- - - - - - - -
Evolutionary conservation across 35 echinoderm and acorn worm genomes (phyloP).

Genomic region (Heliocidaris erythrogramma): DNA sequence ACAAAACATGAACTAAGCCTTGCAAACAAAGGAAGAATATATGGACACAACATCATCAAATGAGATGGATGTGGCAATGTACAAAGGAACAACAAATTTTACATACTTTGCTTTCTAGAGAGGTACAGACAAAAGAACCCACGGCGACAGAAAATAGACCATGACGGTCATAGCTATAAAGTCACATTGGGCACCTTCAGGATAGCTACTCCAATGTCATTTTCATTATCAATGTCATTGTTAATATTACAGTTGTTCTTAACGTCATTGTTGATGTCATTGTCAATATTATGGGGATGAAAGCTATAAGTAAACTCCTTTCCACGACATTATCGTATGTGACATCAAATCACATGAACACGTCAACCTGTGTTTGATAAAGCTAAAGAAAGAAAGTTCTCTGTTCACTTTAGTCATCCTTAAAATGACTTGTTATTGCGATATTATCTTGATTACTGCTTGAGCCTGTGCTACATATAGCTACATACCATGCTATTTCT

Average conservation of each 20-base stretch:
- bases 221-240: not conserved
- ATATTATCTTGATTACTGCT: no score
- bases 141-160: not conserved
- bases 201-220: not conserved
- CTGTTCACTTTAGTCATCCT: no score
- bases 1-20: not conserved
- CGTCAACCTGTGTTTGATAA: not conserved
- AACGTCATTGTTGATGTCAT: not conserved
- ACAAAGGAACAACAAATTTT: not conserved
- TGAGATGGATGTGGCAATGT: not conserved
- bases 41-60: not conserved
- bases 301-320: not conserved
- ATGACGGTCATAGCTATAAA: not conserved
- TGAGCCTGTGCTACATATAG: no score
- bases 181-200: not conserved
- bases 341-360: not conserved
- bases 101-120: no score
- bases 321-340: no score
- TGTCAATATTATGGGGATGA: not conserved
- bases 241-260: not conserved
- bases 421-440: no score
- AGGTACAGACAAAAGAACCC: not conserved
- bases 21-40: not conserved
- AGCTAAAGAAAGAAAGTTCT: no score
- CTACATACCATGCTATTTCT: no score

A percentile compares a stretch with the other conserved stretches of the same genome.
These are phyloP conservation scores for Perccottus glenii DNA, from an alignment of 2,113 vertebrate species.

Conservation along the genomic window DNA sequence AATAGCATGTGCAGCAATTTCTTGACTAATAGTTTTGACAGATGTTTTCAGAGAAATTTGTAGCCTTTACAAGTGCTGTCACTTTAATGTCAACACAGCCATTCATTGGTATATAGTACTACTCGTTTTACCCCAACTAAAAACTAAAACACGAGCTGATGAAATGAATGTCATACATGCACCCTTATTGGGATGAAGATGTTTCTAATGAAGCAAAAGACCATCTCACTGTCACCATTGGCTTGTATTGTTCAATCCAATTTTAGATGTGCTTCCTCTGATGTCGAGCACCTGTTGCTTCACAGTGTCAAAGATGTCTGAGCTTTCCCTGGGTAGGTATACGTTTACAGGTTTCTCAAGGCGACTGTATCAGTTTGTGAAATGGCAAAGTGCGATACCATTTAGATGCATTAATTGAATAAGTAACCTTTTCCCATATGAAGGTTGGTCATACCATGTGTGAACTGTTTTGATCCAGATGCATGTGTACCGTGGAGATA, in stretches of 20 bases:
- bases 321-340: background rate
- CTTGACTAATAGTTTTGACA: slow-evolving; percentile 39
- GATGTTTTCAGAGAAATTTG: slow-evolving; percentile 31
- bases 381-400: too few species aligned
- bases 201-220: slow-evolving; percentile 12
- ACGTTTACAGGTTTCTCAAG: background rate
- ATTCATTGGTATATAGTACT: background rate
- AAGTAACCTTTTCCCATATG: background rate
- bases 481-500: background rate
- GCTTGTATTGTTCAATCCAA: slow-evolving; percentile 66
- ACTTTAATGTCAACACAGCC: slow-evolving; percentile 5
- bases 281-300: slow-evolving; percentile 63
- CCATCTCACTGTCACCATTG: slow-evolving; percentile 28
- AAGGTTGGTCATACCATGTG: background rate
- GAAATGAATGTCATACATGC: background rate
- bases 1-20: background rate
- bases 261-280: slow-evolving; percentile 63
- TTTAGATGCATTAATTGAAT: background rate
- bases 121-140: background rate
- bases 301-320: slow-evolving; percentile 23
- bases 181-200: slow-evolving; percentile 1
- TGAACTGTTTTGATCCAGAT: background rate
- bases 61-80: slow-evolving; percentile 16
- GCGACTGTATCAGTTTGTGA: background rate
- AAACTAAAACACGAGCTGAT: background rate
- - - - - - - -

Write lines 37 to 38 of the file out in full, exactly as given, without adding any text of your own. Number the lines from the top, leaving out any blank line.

- ACGTTTACAGGTTTCTCAAG: background rate
- ATTCATTGGTATATAGTACT: background rate